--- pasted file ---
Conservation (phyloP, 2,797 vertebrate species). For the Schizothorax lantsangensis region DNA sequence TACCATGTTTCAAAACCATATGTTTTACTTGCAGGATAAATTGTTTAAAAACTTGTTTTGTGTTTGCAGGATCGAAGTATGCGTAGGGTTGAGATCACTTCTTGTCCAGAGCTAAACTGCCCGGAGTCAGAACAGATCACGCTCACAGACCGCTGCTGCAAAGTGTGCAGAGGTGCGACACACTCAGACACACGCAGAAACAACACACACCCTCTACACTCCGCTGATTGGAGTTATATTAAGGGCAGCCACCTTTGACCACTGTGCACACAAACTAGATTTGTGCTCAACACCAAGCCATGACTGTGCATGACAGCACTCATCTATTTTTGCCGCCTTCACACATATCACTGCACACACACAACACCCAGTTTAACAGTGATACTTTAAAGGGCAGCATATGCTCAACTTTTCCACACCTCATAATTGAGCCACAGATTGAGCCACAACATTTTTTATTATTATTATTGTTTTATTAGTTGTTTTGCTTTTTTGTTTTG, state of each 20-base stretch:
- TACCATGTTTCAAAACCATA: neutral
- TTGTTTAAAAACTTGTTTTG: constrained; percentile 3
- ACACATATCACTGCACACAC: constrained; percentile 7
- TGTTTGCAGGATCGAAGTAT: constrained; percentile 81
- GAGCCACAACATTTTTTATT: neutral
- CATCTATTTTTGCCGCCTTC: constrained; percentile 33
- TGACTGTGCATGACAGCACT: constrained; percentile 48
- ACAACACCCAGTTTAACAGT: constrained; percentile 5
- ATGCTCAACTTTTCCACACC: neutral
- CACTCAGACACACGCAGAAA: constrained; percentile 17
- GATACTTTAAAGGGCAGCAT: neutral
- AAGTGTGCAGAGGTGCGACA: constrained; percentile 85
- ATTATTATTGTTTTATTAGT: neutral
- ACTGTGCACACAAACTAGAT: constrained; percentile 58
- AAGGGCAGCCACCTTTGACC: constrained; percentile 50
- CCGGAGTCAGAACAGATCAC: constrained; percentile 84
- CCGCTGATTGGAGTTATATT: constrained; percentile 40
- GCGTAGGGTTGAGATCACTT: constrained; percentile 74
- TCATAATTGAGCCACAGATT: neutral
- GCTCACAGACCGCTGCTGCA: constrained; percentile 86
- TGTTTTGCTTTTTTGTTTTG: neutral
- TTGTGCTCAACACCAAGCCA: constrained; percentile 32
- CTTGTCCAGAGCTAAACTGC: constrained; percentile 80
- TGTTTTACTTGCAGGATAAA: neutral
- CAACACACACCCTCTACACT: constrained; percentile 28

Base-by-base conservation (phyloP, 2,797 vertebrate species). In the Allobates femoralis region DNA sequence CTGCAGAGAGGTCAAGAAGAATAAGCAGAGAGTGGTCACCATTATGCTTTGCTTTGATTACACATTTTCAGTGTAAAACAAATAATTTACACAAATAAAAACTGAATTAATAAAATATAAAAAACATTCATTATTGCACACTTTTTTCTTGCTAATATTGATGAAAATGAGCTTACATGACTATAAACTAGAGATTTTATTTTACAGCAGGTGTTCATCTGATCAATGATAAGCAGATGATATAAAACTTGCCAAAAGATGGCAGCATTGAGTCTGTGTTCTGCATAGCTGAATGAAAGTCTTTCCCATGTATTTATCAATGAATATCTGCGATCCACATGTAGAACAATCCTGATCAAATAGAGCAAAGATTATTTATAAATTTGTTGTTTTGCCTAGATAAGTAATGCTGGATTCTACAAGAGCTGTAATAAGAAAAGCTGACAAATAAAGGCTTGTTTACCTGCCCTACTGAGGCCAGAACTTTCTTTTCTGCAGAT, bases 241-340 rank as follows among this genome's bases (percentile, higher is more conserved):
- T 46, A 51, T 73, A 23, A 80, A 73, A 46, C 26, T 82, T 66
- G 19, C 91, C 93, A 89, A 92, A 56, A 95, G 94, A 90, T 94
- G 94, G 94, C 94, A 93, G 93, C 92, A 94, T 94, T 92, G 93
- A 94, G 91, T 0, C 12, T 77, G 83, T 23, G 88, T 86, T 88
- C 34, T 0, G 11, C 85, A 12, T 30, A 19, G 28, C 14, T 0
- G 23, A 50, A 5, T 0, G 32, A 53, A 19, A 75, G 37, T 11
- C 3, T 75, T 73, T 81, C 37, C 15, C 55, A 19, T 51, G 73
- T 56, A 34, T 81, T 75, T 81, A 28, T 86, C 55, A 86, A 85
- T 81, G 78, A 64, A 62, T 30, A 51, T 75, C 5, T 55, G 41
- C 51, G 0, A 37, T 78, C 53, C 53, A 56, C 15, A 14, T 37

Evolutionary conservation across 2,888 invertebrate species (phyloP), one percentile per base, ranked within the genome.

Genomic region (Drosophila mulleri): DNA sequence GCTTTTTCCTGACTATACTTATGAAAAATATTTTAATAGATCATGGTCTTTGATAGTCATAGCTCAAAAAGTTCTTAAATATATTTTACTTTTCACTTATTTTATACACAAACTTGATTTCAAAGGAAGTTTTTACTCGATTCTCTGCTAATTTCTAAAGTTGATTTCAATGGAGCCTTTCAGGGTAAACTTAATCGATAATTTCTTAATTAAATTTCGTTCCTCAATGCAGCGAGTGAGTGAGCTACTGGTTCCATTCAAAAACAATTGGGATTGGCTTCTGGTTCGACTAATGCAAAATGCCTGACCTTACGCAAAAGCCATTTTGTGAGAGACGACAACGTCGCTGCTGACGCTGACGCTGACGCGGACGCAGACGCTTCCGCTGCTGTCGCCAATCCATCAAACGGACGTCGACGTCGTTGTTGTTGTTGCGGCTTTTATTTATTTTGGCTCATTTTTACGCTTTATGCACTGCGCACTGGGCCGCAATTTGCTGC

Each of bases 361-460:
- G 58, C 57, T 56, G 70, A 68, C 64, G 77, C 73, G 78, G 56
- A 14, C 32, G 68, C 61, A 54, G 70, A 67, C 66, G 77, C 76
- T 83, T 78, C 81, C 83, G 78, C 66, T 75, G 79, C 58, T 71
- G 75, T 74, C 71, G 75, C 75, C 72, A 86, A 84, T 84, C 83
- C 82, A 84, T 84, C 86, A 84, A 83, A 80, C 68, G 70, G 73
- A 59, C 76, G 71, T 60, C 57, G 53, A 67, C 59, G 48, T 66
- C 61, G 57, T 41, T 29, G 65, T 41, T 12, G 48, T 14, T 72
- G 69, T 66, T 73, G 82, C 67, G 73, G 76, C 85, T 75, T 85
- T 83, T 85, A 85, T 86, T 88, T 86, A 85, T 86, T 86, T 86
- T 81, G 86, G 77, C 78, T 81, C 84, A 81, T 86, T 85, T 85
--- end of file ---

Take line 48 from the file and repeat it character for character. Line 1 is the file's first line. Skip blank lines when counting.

- G 69, T 66, T 73, G 82, C 67, G 73, G 76, C 85, T 75, T 85